The FINRA foundation’s recent study of Millennial investors found that Millennials are actually eager to work face-to-face with financial professionals rather than do-it-yourself investing or using a robo-advisor. Also, Millennials had no idea that you need substantial assets to work with a financial advisor, and they expected an advisor to take a whopping 5% of assets under management as a fee each year. Such lack of knowledge is kryptonite to achieving financial independence. Even a high income cannot compensate. “A fool and his money are soon parted,” as the saying goes. In this industry, it is not helpful that wolves masquerade as sheep and sheep do not even notice they are being eaten.

The common American does not have access to a hedge fund or even a financial advisor, yet they still have a 401(k) plan available, chock full of bad investment options. There might only be one low-cost index fund available in their 401(k) fund menu, or even none at all. About half of Americans do not invest in stocks at all, and if they do, they don’t know that buying and holding the whole market is the best strategy. This fact is both counterintuitive and pilloried by propagandists in the financial media. To combat profiteering and propaganda by vested interests in the financial industry, financial education is key, but must be coupled with outlawing and derriding profiteering practices. A good place to start is with 403(b) plans for public school teachers. Teachers lack financial knowledge, shape the next generation’s knowledge, and are besieged with low pay, awful pension plans that no one ever gets a pension from, cringeworthy annuities masquerading as investment options, and sales representatives that stake out school cafeterias to cajole them into financial ruination. Therefore, for my forthcoming Education Ph.D. dissertation at University of Central Florida, An Investigation of Investing and Retirement Knowledge Among Preservice Teachers, I am surveying the next generation of teachers to provide (a) evidence to support reforms both nationally and locally and (b) instructional design recommendations for financial education programs.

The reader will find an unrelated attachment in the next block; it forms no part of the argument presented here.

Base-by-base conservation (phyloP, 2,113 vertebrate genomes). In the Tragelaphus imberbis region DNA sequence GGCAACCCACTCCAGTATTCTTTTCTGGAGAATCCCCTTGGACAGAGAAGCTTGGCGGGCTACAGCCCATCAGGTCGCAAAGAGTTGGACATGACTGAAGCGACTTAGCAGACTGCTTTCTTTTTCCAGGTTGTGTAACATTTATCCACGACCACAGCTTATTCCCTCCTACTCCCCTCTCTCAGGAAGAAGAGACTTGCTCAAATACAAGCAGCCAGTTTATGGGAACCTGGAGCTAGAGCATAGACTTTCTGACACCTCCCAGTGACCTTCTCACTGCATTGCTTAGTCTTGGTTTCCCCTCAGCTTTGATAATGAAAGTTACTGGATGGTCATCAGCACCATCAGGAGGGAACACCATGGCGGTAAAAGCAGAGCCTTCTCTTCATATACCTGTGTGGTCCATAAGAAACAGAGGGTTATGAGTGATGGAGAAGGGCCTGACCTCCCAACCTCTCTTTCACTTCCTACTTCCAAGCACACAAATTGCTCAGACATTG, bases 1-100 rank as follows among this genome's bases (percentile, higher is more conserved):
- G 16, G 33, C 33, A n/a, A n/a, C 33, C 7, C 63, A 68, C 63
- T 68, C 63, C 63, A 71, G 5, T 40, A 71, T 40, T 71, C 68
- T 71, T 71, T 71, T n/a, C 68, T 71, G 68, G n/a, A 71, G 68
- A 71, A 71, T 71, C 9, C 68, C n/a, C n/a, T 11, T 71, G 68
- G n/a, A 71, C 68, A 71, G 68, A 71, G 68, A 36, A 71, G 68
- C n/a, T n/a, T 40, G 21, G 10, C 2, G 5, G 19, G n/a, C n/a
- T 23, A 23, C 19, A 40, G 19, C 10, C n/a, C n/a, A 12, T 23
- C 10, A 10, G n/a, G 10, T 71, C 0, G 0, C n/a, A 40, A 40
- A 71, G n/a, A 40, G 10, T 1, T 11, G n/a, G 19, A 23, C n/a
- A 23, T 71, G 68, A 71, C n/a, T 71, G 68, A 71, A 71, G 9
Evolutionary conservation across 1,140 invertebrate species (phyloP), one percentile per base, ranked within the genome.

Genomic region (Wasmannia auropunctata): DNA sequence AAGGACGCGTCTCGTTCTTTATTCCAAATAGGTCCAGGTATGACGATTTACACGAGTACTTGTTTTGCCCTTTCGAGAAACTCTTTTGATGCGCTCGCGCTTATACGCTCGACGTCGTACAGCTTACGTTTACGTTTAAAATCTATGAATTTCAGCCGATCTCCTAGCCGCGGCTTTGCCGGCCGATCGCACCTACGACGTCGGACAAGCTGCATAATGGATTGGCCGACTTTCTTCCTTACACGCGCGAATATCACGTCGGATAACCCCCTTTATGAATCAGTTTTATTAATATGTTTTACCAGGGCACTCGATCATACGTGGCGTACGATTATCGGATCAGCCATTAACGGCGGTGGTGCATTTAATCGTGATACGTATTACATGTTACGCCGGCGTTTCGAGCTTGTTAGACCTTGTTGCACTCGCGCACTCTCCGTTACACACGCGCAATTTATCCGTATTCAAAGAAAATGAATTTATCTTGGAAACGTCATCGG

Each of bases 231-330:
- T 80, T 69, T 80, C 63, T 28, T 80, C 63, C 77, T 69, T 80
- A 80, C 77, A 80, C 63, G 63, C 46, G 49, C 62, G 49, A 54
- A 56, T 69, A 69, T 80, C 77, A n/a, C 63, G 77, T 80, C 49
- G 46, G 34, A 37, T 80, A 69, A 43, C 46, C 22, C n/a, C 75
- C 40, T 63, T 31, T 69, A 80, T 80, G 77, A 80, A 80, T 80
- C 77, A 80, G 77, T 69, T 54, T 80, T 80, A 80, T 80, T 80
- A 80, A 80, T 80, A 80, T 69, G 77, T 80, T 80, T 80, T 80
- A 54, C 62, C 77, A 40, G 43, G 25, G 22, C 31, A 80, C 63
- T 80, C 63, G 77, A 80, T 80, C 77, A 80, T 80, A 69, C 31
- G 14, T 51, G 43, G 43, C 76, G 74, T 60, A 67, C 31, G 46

This article was also posted on Tippyfi.

Thoughts on Big Three Question #2 used to assess financial literacy: Inflation

Continuing from the savings account interest question, here I will talk about Question #2 of the “Big Three” financial literacy questions created by Annamaria Lusardi and Olivia S. Mitchell.

The prior question asked about the resultant nominal account balance of a savings account after five years earning 2% per year of interest. The second question is similar but introduces the construct of inflation and assesses understanding of erosion of savings via inflation.

2. Imagine that the interest rate on your savings account was 1% per year and inflation was 2% per year. After 1 year, how much would you be able to buy with the money in this account?
More than today
Exactly the same
Less than today
Do not know
Refuse to answer

The prior question was correctly answered by 75% of respondents to the 2015 National Financial Capability Study, but the above question was only correctly answered by 60% of respondents. If we break down respondents by educational attainment, their responses were as follows:

Inflation Question by Educational Attainment

The green (left) bars represent correctly answering the question as “less than today.” The yellow bars represent selecting “Do not know,” and the red bars represent selecting “More than today” or “Exactly the same,” both of which are incorrect. “Refuse to answer” respondents are excluded in the above statistics, and I have used the nationally representative weights provided by the FINRA foundation. The above figure is from my 2017 poster presentation on financial capability and educational attainment.

As we see, more educated respondents get the answer right more often. Although many highly educated respondents select a wrong answer, they are much less likely to select “Do not know” than those with less education.

There are many hidden assumptions in this question which can be confusing for the reader. We must assume inflation refers not to expansion of the money supply but rather to increases in prices of consumer goods. The question deals with generalities rather than specifics; the reader must assume we are talking about goods on average, rather than a particular sector. If we are talking about 16 GB USB flash drives, one would probably be able to buy more of them in a year because technology prices tend to decline, but other goods go up in price. The reader must also assume we are talking about national averages, because prices may fluctuate contrary to overall inflation in certain regions.